Plum Analytics

Plum Analytics

Plum Analytics is the third power player in the altmetrics arena. The goal of Plum Analytics  is to ” to give researchers and funders a data advantage when it come to conveying a more comprehensive and time impact of their output”. Plum collects altmetrics and categorizes their metrics into five different groups: usage, captures, mentions, social media, and citations.

For usage, Plum looks at downloads, views, book holdings, ILL, and document delivery. This is where the library component comes in. If altmetric platforms like Plum are tracking ILL’s and document delivery requests for research literature, librarians should be aware of this and look to contribute to the effort.

The second category, captures, provides information about the favorites, bookmarks, saves, readers, groups, and watchers of an article.

Mentions cover the blog posts, news stories, Wikipedia articles, comments, and reviews of research articles.

Social media refers to the tweets, shares, +1’s and likes based on a research article, and finally citations in Plum Analytics currently cover PubMed, Scopus and Patent citations. You can look at their information page to see how they define all of their terminology.

Peer Evaluation


Peer Evaluation is a different sort of altmetric platform in that it is designed an open peer review service where researchers can curate their own peer review process for scholarly publications. The goal of peer evaluation is for researchers to make their work visible within their community, and be able to track the impact and reuse of what they share. Researchers can submit their articles, data, working papers, books, etc. to Peer Evaluation and have other researchers review their work. Furthermore, because this is a community effort the researcher can in turn review other peoples work as well. Peer Evaluation provides qualitative and quantitative metrics that help the researcher understand the impact of their work, and then be able to share their feedback with others in their community. This idea is very unique within the altmetrics realm, and there has been a considerable amount of participation from the scientific community.

Research Scorecard


Research Scorecard is a company devoted to “characterizing and quantifying scientific expertise to facilitate scientific collaborations”. Focusing primarily on the biotechnology and pharmaceutical domains, Research Scorecard builds reports and databases for researchers and academic institutions to evaluate the products that they use and how they are used, the people that they collaborate with, the metrics about a specific scientist or researcher, and the funding history of an individual or organization. Research Scorecard is slightly more commercialized than the other platforms that I’ve mentioned here, but I still think it provides valuable information about products, services and researchers within the scientific community.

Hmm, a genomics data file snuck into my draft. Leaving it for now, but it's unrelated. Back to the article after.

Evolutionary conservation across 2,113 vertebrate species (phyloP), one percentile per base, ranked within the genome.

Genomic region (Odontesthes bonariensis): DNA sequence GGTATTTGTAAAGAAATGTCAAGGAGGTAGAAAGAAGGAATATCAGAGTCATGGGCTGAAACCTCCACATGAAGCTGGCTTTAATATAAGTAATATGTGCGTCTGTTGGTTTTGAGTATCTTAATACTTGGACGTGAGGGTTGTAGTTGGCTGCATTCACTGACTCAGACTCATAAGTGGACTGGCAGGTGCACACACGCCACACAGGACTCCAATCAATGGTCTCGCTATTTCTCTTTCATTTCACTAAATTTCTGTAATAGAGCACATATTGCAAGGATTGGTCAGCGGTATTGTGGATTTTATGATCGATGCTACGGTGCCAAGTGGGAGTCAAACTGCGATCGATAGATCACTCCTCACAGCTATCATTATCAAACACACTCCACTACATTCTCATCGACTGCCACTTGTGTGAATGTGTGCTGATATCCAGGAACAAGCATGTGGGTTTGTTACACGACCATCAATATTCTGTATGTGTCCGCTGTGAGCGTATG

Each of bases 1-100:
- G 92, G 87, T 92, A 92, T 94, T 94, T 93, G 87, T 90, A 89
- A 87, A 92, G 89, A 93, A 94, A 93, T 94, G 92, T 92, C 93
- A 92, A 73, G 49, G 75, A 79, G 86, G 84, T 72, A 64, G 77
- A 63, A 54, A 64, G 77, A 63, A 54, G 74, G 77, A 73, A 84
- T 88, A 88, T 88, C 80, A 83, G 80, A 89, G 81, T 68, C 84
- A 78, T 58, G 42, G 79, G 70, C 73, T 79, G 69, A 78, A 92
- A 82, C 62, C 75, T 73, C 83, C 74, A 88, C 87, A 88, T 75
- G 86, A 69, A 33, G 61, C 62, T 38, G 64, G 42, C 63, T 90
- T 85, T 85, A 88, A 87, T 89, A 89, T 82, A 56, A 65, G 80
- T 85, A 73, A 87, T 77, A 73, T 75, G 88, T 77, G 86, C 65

Librarians! How can we participate?

Librarians should be thinking about how we can best incorporate altmetrics into our own work lives. Librarians working in research environments will need to keep up with altmetrics to evaluate the impact of literature needed for their collection, and to direct researchers to high impact journals for publishing. The shift towards open access publishing will also make altmetrics a valuable tool for librarians to evaluate the impact and quality of these publications. As an academic librarian, I would love to see tools like Altmetric Explorer embedded into a university’s discovery search system or institutional repository.

I think that as altmetrics start to develop a more comprehensive picture of scholarly impact, we will begin to see wider adoption from the scientific community. As Loria states in his blog post, the combination of several platforms in what he calls an Impact Management System (IMS) will be the turning point for altmetrics. If an IMS service can combine all of these research outputs and impacts into one system, it can facilitate the dissemination of a more complete set of research metrics including everything from community and academic impacts to social communication indicators.

Loria makes the point that: “Librarians can help, with their data management skills and aptitude for storytelling.” I have no doubt in my mind that librarians can help, but it is up to us to reach out to these altmetric communities early on so that we can contribute in any way we can. I think it is at least our duty to educate ourselves on the benefits of altmetrics and their potential significance for informing the patrons that we serve.

Other Altmetric Platforms






1. Loria P. The new metrics cannot be ignored – we need to implement centralised impact management systems to understand what these numbers mean [Internet]. London School of Economics and Political Science Blog. 2013. Available from:

2. Piwowar H. Altmetrics: Value of all research products [Internet]. Nature. 2013 Jan;493(159).Available from:

One thought on “Altmetrics and Evaluating Scholarly Impact: What’s out there and how can we participate?

  1. Thanks, Kevin! This is a great listing of some useful tools. I talk to researchers a lot about moving beyond simple citations to measure the impact of their research. I look forward to exploring some of these more and hopefully putting some to good use!